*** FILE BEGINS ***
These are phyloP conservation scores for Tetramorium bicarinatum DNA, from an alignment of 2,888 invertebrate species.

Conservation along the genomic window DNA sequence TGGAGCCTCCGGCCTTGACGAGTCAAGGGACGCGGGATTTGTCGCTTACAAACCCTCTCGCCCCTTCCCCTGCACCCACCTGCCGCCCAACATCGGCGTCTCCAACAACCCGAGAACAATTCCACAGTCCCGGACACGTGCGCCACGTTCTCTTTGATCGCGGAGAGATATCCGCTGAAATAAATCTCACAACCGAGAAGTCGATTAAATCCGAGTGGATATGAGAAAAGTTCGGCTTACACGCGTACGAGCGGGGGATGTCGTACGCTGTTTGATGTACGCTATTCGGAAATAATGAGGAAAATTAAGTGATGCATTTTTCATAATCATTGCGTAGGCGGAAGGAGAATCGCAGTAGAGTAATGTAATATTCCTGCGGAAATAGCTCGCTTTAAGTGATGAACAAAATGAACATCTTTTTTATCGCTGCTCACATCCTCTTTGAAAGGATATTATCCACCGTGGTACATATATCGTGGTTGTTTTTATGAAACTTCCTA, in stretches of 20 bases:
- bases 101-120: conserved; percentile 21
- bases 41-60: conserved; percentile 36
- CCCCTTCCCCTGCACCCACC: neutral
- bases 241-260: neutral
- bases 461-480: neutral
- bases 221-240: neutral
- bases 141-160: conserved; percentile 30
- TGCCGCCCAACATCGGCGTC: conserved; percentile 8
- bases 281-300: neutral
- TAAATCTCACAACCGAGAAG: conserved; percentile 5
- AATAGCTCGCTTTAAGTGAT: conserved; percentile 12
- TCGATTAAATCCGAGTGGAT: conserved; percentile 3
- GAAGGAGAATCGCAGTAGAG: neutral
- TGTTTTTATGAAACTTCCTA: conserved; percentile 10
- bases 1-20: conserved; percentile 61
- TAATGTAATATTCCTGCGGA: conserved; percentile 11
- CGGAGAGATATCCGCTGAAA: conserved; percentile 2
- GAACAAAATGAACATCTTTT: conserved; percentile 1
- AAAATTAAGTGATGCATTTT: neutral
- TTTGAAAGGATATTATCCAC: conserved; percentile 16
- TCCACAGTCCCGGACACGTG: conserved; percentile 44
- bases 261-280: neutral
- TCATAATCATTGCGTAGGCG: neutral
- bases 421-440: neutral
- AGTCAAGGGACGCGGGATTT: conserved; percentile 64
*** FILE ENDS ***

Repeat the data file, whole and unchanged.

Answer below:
These are phyloP conservation scores for Tetramorium bicarinatum DNA, from an alignment of 2,888 invertebrate species.

Conservation along the genomic window DNA sequence TGGAGCCTCCGGCCTTGACGAGTCAAGGGACGCGGGATTTGTCGCTTACAAACCCTCTCGCCCCTTCCCCTGCACCCACCTGCCGCCCAACATCGGCGTCTCCAACAACCCGAGAACAATTCCACAGTCCCGGACACGTGCGCCACGTTCTCTTTGATCGCGGAGAGATATCCGCTGAAATAAATCTCACAACCGAGAAGTCGATTAAATCCGAGTGGATATGAGAAAAGTTCGGCTTACACGCGTACGAGCGGGGGATGTCGTACGCTGTTTGATGTACGCTATTCGGAAATAATGAGGAAAATTAAGTGATGCATTTTTCATAATCATTGCGTAGGCGGAAGGAGAATCGCAGTAGAGTAATGTAATATTCCTGCGGAAATAGCTCGCTTTAAGTGATGAACAAAATGAACATCTTTTTTATCGCTGCTCACATCCTCTTTGAAAGGATATTATCCACCGTGGTACATATATCGTGGTTGTTTTTATGAAACTTCCTA, in stretches of 20 bases:
- bases 101-120: conserved; percentile 21
- bases 41-60: conserved; percentile 36
- CCCCTTCCCCTGCACCCACC: neutral
- bases 241-260: neutral
- bases 461-480: neutral
- bases 221-240: neutral
- bases 141-160: conserved; percentile 30
- TGCCGCCCAACATCGGCGTC: conserved; percentile 8
- bases 281-300: neutral
- TAAATCTCACAACCGAGAAG: conserved; percentile 5
- AATAGCTCGCTTTAAGTGAT: conserved; percentile 12
- TCGATTAAATCCGAGTGGAT: conserved; percentile 3
- GAAGGAGAATCGCAGTAGAG: neutral
- TGTTTTTATGAAACTTCCTA: conserved; percentile 10
- bases 1-20: conserved; percentile 61
- TAATGTAATATTCCTGCGGA: conserved; percentile 11
- CGGAGAGATATCCGCTGAAA: conserved; percentile 2
- GAACAAAATGAACATCTTTT: conserved; percentile 1
- AAAATTAAGTGATGCATTTT: neutral
- TTTGAAAGGATATTATCCAC: conserved; percentile 16
- TCCACAGTCCCGGACACGTG: conserved; percentile 44
- bases 261-280: neutral
- TCATAATCATTGCGTAGGCG: neutral
- bases 421-440: neutral
- AGTCAAGGGACGCGGGATTT: conserved; percentile 64